Delicious, Floral & Gardens, Inspiration

Rose Geranium Syrup

My latest recipe making use of the garden….

A delicious syrup made from the aromatic leaves of rose geraniums. I love my rose geranium and can’t resist giving it a rub whenever I sit near it – I have located it by the garden table so it is always to hand. It smells of turkish delight – and actually the essential oil drawn from it is used to give a rose flavour. This recipe is more simple and quite immediate.

Image

 

This syrup is very sweet and therefore works well with fruit that has a bit of tartness to it like raspberries for example. My Autumn raspberries have just started producing so I married it with them and some meringue.

 

I got this recipe from Gillon Meller from River Cottage

Simply dissolve 200g of caster sugar in 200ml of water in a heavy based saucepan and simmer for a few minutes. Pour this into a kilner jar, add 8 rose geranium leaves and leave to cool & infuse.

Image

These leaves will go brown so replace them with fresh ones when it has cooled down. If stored in the fridge, this syrup will last well. 

I drizzled it over raspberries and left them for an hour. and mixed a little more with some creme fraiche and served it with crushed meringue….delicious yet not too naughty.

My small but fruitful garden keeps giving.

 

 

Standard
Art, Interior Style

Painted Rows of Houses

I have been working on some new rows of houses over the last couple of weeks. As in my printmaking and paintings I have a thing for bockety houses and  I can’t resist using lots of colours just as houses in rural irish villages & towns are painted to this day.

They are carved from offcuts from the local shed builder  – he gives me firewood but I am always on the lookout for pieces of wood that could make good miniature buildings.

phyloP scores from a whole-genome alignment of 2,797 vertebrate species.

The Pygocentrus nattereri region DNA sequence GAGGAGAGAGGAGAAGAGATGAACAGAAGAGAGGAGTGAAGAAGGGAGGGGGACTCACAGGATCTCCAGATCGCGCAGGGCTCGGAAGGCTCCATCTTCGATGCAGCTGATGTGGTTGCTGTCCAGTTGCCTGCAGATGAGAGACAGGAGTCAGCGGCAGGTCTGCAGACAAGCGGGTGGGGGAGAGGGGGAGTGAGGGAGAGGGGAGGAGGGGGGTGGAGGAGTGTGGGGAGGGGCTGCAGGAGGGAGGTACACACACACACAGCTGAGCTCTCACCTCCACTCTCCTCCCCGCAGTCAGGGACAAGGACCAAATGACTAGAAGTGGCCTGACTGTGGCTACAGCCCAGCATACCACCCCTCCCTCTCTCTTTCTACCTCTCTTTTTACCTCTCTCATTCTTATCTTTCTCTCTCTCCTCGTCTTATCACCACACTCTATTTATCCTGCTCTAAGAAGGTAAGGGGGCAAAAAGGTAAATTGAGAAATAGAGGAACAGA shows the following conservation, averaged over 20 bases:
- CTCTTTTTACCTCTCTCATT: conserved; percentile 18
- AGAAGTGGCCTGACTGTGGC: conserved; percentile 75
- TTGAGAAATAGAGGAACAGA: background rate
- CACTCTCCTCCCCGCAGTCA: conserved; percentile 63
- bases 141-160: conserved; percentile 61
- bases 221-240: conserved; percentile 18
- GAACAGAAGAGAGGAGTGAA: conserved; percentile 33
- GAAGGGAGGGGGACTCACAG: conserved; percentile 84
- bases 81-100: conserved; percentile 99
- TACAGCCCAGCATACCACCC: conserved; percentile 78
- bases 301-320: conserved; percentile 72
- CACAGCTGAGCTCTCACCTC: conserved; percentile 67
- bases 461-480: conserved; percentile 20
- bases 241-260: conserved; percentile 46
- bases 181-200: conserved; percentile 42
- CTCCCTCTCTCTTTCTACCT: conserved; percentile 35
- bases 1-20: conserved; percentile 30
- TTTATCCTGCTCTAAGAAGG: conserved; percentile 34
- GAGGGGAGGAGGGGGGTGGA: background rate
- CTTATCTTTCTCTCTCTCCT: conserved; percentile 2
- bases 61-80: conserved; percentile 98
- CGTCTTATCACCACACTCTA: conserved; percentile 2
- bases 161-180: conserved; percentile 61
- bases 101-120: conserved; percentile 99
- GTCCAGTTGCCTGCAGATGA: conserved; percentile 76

Image

After marking out on the pieces of wood what could go where, they are carved and the chimneys are added.

Image

Then I paint them, each house individually with three coats with tones of terracotta for the chimneys.

Image

Image

and finally the details are painted – the doors and every single window pane

Image

There are a few available at the moment:

Image

this row of three houses: measuring approx 12cm in length and 4cm in height, cost £50 + p&p

Image

this row of eight #2: measuring approx 29cm in length and 5cm in height, cost £125 + p&p

Image

row of five: measuring approx 18cm in length and 5cm in height, cost £75 + p&p

Image

this row of eight #1: measuring approx 29cm in length and 5cm in height, cost £125 + p&p

Image

detail of row of eight #2

Image

Think of them as 3D original paintings, that can sit on shelves or ledges or door surrounds or they are so light they can be just blu-tacked to the wall or even put in a box frame.

 

some new ones…..

2013-09-30 10.23.20 2013-11-04 15.27.00 2013-11-04 15.27.39

Standard

Flowers from my Dad

Floral & Gardens, Interior Style

Flowers from my Dad

Image
Antiques & Antiquing, DIY, Interior Style, Lifestyle

Granny’s chair